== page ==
Yeah, it really was that bad.

Yeah, it really was that bad.

Posted by Sean Stangland on Mon, 02/28/2011 - 11:29

No less an authority on film, comedy, life and love than Roger Ebert called last night's Academy Awards telecast the worst he had ever seen. Who am I to argue?

The reasons for last night's failure were many and varied. To wit:

  • Anne Hathaway and James Franco were a terrible match. She was bright and enthusiastic, he was clearly stoned out of his mind. The pretaped segment that began the show offered glimmers of hope, but those hopes were dashed the moment they hit the stage together. No one can fault Hathaway, who dialed her energy over the top once she realized her co-host was a dead fish. Her appearances on "SNL" prove Hathway has some comedic chops, but it's hard to score with the audience when your teammate has decided to stay on the bench.
  • Presenter Kirk Douglas and best supporting actress winner Melissa Leo ("The Fighter") drove the nails into Oscar's coffin in an embarrassing, painfully unfunny second segment that will become the stuff of YouTube legend. Many claimed to find Douglas' pervy crypt-keeper act to be charming, but I don't buy it -- do I want to say bad things about a 94-year-old stroke victim (and a Hollywood legend to boot)? No. But somebody has to. Douglas had no business being out there, and his delayed reading of the winner's name was uncomfortable television of the highest order. Leave it to Leo -- who I must conclude is a big phony in light of her self-financed Oscar campaign -- to make matters worse by attempting to play along and, subsequently, dropping the F-bomb on the air. Simply awful television.
  • The awards themselves were, of course, utterly predictable. Screenwriter Aaron Sorkin ("The Social Network") could have started walking toward the stage the moment his category was announced.
  • The one big surprise was infuriating. Tom Hooper is a journeyman TV director whose "John Adams" mini-series was, at times, simply ugly to look at, a drab mess of dutch angles and handheld camerawork. "The King's Speech" is as straight-forward as it gets, and required Hooper to let three of the finest actors alive deliver David Seidler's perfectly crafted screenplay. And so he did, and the Academy gave him an Oscar for it. David Fincher turned a talky comedy about Facebook into a dark, foreboding thriller; Darren Aronofsky turned "Swan Lake" into a twisted, psychosexual horror film; Tom Hooper pointed his camera at Colin Firth and Geoffrey Rush. The mind boggles.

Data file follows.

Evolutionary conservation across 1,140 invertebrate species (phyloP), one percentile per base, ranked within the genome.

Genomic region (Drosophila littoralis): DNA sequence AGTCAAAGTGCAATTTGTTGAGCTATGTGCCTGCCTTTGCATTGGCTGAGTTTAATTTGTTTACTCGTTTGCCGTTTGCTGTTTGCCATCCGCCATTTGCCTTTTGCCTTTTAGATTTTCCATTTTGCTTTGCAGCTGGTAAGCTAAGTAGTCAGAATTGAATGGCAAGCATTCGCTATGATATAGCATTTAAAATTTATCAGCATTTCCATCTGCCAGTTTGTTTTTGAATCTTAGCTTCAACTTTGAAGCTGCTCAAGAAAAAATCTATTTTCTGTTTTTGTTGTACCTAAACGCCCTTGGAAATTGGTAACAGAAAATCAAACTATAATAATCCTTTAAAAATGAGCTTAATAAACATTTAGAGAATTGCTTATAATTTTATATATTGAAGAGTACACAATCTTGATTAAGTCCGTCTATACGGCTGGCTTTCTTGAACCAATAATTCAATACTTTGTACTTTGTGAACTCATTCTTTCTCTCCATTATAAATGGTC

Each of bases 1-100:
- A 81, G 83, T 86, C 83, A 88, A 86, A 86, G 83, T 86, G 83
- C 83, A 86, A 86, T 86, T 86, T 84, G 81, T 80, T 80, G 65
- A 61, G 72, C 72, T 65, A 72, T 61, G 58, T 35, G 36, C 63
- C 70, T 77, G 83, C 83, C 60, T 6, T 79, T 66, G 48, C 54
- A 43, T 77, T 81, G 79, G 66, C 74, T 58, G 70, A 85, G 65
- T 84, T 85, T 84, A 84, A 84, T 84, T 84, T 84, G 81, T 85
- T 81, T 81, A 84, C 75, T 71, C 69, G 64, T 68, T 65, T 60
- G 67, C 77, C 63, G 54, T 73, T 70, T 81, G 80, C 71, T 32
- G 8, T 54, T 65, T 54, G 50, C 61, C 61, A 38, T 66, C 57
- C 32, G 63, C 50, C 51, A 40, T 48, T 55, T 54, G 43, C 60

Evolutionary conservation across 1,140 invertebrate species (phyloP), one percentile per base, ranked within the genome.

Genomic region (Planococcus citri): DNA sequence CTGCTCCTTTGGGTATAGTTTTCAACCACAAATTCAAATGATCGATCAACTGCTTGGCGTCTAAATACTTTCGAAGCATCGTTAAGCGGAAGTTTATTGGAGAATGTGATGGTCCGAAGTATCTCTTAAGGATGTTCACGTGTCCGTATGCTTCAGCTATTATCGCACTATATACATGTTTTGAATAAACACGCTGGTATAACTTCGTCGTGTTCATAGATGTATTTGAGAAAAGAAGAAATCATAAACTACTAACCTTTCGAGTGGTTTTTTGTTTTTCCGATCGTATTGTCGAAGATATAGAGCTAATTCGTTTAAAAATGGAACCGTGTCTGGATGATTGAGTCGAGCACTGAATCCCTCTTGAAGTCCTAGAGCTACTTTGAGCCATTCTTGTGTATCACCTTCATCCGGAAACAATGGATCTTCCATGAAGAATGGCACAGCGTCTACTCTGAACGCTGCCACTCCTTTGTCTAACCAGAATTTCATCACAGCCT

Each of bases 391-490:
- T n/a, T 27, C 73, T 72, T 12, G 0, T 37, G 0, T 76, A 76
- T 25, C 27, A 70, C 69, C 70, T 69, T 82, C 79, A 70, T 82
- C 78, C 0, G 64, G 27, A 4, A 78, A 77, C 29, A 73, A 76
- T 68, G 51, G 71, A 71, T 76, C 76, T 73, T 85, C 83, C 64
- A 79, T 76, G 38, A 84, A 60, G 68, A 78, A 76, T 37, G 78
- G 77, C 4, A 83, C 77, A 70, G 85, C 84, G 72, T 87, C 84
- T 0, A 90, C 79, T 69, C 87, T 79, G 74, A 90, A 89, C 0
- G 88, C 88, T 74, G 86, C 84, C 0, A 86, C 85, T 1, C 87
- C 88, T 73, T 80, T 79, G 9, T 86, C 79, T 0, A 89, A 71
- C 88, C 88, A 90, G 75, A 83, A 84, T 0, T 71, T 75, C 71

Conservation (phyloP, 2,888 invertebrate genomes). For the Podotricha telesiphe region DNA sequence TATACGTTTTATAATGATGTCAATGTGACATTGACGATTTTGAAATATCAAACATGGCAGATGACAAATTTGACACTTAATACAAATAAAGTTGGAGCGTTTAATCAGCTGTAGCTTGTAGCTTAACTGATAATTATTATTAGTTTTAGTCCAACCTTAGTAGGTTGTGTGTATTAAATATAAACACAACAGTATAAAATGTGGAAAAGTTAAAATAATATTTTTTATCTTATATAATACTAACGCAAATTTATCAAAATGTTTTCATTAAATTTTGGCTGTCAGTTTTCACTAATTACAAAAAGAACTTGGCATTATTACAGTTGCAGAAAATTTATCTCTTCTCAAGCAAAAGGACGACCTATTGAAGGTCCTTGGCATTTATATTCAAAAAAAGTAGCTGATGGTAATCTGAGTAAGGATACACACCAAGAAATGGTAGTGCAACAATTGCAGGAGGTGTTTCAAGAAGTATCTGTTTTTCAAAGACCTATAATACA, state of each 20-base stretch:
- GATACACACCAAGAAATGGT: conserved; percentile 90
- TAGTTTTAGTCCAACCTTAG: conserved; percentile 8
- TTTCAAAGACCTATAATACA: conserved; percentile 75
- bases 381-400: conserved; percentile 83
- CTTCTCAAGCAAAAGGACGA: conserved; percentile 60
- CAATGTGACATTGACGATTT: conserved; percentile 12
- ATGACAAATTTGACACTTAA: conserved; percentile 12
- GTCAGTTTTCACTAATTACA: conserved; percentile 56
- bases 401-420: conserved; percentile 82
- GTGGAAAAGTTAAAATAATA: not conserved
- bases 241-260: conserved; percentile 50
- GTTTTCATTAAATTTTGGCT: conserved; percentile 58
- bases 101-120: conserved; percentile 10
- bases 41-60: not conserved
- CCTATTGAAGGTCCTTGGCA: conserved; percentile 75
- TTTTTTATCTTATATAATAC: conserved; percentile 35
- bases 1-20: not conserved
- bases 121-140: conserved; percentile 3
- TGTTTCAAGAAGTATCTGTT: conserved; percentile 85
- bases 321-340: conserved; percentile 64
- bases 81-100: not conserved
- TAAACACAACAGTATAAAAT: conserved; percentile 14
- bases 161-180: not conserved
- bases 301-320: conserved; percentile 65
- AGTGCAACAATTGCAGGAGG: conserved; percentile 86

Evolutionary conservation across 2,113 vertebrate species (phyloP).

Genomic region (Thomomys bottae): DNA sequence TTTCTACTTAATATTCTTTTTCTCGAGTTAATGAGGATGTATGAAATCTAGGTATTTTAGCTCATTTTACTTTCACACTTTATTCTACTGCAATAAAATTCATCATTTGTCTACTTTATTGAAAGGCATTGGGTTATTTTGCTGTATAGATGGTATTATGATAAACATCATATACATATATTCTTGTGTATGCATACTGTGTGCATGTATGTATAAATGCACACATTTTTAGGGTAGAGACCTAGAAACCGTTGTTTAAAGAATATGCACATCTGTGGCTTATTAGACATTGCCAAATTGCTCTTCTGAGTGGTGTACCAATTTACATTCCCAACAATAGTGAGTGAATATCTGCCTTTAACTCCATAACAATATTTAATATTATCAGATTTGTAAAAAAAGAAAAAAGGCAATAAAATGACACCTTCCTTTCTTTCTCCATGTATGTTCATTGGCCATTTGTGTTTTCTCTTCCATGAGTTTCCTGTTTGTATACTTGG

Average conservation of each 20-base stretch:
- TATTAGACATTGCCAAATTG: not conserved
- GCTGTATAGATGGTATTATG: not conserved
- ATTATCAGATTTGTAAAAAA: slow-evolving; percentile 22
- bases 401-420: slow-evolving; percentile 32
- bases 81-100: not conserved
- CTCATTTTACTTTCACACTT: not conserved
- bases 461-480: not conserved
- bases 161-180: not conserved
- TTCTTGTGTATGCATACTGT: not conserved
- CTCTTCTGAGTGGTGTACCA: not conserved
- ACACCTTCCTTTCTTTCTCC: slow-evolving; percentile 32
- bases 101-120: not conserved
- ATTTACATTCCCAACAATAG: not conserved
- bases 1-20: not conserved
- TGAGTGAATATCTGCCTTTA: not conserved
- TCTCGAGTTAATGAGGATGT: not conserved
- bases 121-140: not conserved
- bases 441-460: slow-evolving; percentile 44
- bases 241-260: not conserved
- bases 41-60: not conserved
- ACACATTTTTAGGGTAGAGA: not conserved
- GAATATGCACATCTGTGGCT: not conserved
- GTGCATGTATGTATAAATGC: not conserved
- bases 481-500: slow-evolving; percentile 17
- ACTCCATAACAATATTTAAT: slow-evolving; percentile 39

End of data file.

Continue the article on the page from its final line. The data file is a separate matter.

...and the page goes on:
• Perhaps inspired by the E! network's four hours of pregame for a pregame fashion telecast, the Oscars show seemed to contain more introductions of introductions than awards.
  • Just when we thought the show couldn't get any worse, we were treated to the abomination of Celine Dion singing "Smile" over a montage of smiling dead people. One can only conclude that the show's producers hate the audience.

Those of us who made it to the end of last night's show owe our thanks to the presenters and winners who honestly tried to save it. David Seidler, 73, was honored for his "King's Speech" script, and he also wrote the funniest jokes of the night. ("I believe I am the oldest person to win this particular award, and I hope that record is broken early and often.") Best-picture presenter Steven Spielberg pointed out that the nine losing films would join those as hallowed as "Citizen Kane" and "Raging Bull" in defeat -- and the stirring montage of the ten nominated films that followed was the best part of the entire show.

But the defining moment of the show came about halfway through when, in what turned out to be a horrible miscalculation, Hathaway introduced Billy Crystal, instantly reminding us of how much better these long, masturbatory and ultimately pointless awards shows used to be. Quoth Crystal: "Some things never change. The producers have asked me to tell you we are running a little long, so here are the nominees for Best Picture."

Don't tease us, Billy.


At least we were spared from this last night.

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